Within Australia, Medical Rescue partners with Toll to provide helicopter rescue services. On the ground, the company has its own resources.
“We have a fleet of about 50 response vehicles,” says McKay. “We have also developed deployable health units – large trucks, effectively mobile hospitals, which can meet the needs of ICU patients for 24 hours.”
Over the past two years, the company has provided ground medical services, including ambulances, paramedics, doctors and nurses, to the Australian Defense Force in support of defense training across Australia.
McKay says there has been increasing demand for the services Medical Rescue can provide as public health services consider how best to supply hospitals and clinical outreach programs used by remote communities. The COVID pandemic has strained health services, he adds, and hospital staff are tired.
This increased demand prompted the company to expand rapidly.
“Before the pandemic, it was like sitting in a tube, floating on a river in Thailand, drinking a cocktail, and watching the business grow exponentially,” Mackay says. “For the past two years, she’s been swimming against the tide. We’re growing fast, but there were no cocktails or tubes in sight.”
Telehealth services are required
The pandemic has also increased demand for Australian telehealth company Coviu, which ended an expanded platform just months before the disease hit the world.
At the start of the COVID crash, CEO Sylvia Pfeiffer says, the Coviu platform ran about 400 medical consultations a day. Within two to three weeks, after Medicare introduced telehealth discounts, the numbers had risen to about 25,000 consultations a day.
“It was a huge, massive increase; it was crazy,” she said. “We’ve had eight million medical consultations since the start of the pandemic.”
Coviu grew out of a plan in 2012 to improve access to specific aspects of healthcare in rural and remote areas of Australia. He was inspired by news of a group of speech pathologists having difficulty providing services to rural and remote parts of far western New South Wales, particularly schools.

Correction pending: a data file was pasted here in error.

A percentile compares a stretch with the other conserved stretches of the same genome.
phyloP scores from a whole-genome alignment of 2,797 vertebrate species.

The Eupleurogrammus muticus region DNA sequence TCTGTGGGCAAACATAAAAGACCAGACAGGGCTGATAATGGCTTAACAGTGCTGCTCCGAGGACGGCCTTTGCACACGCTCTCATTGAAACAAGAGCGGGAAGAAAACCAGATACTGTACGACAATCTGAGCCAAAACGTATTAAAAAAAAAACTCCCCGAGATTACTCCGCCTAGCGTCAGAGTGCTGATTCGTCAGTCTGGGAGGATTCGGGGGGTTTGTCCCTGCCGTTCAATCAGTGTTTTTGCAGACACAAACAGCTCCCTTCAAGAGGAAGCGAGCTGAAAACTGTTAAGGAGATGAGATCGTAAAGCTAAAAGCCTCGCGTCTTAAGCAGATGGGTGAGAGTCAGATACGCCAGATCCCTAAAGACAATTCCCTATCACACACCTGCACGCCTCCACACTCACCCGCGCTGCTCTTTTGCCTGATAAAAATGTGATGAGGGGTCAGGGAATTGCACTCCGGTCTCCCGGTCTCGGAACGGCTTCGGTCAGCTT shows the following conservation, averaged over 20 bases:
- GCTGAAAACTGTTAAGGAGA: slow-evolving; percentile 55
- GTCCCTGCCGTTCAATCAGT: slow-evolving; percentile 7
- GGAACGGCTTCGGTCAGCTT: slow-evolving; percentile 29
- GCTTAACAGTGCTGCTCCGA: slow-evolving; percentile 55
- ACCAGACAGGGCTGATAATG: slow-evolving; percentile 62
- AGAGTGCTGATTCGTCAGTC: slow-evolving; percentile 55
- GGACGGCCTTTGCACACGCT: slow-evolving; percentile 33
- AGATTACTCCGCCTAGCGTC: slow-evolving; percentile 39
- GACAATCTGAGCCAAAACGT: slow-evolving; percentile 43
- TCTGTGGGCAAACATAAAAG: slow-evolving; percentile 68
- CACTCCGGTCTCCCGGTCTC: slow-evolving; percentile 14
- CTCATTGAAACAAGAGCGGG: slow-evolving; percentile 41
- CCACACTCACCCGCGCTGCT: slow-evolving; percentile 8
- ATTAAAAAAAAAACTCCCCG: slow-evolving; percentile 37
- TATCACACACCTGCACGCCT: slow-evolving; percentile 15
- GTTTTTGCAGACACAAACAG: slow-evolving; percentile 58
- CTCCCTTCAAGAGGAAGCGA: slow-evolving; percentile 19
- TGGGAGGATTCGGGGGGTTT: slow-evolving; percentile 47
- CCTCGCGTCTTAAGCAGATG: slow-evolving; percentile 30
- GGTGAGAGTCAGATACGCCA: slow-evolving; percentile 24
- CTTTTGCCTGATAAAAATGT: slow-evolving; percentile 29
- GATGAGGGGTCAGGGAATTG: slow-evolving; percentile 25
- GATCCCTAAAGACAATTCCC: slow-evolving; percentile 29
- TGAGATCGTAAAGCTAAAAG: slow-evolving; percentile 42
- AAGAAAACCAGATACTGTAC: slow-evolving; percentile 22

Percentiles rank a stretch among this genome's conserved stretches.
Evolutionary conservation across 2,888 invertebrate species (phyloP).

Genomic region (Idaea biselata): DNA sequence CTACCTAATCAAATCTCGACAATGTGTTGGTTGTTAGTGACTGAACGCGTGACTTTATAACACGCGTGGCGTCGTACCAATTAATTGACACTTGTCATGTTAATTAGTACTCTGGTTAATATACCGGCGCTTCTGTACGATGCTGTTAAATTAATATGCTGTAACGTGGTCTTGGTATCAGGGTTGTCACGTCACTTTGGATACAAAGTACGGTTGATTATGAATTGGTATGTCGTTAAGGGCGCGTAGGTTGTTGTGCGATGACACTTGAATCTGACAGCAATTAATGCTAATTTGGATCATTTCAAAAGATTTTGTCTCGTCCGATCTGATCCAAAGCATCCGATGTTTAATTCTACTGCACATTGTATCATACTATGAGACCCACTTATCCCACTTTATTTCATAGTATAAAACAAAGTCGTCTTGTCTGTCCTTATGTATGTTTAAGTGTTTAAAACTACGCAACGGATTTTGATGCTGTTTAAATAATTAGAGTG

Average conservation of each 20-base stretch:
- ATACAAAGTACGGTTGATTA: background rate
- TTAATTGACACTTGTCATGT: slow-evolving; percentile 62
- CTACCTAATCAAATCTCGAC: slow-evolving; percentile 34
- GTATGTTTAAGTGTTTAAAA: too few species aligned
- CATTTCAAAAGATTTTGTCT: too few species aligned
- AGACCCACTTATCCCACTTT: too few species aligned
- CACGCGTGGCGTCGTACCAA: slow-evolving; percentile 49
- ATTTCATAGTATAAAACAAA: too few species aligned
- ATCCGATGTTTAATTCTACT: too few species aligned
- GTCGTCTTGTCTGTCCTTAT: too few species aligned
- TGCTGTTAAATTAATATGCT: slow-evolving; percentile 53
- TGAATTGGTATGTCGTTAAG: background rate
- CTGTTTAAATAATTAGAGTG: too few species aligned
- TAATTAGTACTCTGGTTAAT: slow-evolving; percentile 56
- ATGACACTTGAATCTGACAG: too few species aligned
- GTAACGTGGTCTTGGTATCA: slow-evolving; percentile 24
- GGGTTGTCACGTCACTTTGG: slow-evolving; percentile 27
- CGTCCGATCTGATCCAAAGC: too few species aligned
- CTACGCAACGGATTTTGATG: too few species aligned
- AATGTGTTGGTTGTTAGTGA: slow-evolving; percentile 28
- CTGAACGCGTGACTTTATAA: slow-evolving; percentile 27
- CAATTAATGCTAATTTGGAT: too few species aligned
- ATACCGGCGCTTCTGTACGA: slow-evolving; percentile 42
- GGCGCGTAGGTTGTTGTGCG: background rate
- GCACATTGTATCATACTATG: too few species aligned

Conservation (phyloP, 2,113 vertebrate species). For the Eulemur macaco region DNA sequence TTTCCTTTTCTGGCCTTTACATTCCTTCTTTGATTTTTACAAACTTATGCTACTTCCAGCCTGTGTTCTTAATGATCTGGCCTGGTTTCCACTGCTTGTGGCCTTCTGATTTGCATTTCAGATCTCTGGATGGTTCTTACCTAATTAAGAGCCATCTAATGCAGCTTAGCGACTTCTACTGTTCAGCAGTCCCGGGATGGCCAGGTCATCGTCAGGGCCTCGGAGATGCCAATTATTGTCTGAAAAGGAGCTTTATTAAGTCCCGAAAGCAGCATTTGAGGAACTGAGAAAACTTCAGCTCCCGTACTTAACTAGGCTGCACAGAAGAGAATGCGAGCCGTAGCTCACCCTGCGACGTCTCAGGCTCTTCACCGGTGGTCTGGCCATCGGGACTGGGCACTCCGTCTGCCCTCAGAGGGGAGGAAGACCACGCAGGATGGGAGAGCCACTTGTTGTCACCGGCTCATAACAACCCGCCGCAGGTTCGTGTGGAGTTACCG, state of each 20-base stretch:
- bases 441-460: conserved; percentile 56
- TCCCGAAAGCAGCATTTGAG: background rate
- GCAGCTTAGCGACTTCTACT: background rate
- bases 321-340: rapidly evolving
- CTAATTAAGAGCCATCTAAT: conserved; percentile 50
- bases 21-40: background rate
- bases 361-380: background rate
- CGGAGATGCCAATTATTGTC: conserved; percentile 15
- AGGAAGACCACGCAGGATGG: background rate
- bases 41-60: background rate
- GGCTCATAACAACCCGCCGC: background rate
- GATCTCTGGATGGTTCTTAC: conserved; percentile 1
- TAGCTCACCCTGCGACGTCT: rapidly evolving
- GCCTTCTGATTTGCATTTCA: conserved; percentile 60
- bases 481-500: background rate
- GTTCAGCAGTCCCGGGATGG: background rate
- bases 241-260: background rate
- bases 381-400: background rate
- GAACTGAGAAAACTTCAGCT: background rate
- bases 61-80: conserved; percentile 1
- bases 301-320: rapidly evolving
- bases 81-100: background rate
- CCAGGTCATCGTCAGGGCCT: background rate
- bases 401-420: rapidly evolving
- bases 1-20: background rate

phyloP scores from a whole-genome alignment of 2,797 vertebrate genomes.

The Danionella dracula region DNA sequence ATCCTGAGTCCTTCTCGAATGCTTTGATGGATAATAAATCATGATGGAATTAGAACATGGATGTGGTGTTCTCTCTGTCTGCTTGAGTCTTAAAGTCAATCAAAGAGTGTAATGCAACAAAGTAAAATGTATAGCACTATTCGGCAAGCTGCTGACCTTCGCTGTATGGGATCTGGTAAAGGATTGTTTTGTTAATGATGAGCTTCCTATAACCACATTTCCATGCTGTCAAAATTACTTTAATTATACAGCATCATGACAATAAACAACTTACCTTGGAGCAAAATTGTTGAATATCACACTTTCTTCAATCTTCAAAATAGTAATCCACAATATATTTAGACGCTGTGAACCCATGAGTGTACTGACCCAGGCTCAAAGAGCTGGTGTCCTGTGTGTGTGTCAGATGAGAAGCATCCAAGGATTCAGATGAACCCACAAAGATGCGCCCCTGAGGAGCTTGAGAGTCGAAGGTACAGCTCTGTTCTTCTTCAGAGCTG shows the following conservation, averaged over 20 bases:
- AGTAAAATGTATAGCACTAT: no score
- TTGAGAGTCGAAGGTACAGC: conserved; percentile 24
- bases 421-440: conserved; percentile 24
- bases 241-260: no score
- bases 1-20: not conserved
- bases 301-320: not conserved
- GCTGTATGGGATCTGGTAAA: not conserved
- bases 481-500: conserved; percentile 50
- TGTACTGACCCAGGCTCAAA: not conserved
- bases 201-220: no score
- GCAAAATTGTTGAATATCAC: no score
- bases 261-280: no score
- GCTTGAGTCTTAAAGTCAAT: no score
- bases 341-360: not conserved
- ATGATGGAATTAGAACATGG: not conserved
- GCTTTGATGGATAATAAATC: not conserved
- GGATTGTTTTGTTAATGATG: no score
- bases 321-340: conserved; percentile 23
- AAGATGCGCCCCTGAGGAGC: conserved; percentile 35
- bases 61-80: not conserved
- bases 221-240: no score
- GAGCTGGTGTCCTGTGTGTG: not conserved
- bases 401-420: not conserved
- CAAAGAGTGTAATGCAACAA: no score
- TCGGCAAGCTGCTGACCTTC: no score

Speech pathologists were using different products, such as Adobe Connect and Teams, and were dissatisfied with the quality of the video and audio – so important for communicating with children.
CSIRO scientists hope to pave the way. “That was the impetus for building Coviu originally,” says Pfeiffer.
She adds that computer technicians got to work and came up with a product that had good video and audio quality, especially lip-syncing.
“The doctors said that introducing speech pathology through Coviu was almost as good as being there.”
In 2018, Pfeiffer and her colleagues spun Coviu out of CSIRO and, as an independent entity, began providing a platform to other types of health professionals, including nutritionists and mental health practitioners — psychologists and psychiatrists.
In 2019, Coviu entered into a massive digital health collaboration with HealthDirect, a company jointly owned by several Australian government health departments and the Federal Department of Health.
Coviu experts have begun building a larger platform to support hospital outpatients and six months into the pandemic.
“So, in March 2020, we were there at exactly the right time in the right place with our platform, providing all of those clinicians across hospitals, specialists, GPs, allied health providers and anyone in healthcare, with the ability to successfully deliver virtual care,” Pfeiffer says.
While some diseases and conditions, such as appendicitis or a broken elbow, cannot be examined or treated via video links, many diseases can be assessed.
“A lot of things are possible — a lot more than people thought before the pandemic,” Pfeiffer says, noting that Coviu is building clinical tools into the platform to provide health professionals with expanded assessment options.
“A lot of virtual emergency departments now use Coviu for a virtual triage point; people can call that virtual emergency department to see if they should go to the emergency department,” she says.
“75 per cent of people who call this hotline don’t have to go to hospital, they are redirected to a GP or somewhere else. It offers peace of mind: ‘This can wait.’”
Demand has fallen since the peak of the pandemic, but Pfeiffer says the platform continues to manage 13,999-14,000 consultations each day, and the numbers are slowly increasing.
Coviu employs about 55 people, and the organization is expanding from digital health to telehealth over the phone, helping doctors build SMS conversations with their patients. In addition to expanding in the United States, Coviu is also focusing on Canada and New Zealand.
“We want to transform the industry,” says Pfeiffer. “We want to give clinicians a chance to embrace technology, to truly embrace the future of healthcare, which will certainly include virtual care.
“So, that’s why we’re building Coviu the way we’re building it. Healthcare practitioners in general understand that it’s the future and they can’t resist it for much longer.”
Hypnosis as a therapeutic tool
And the booming demand for telemedicine in the COVID era has also bolstered Mindset Health, a fast-growing company that markets a suite of digital hypnosis-based therapies to patients around the world.
Mindset Health was founded by brothers Alex and Chris Naomidis from Melbourne, aged 27-25, and currently offers three digital therapy apps – to treat irritable bowel syndrome and menopausal hot flashes and to help users quit smoking.
“In 2017, my brother and I were at Monash University, both business finance students, and taught ourselves to code,” says Alex Naomidis. Their first endeavor was a peer-to-peer apparel rental startup, but they ended up flirting, leaving fashion to focus on psychology, mental health, and behavioral sciences.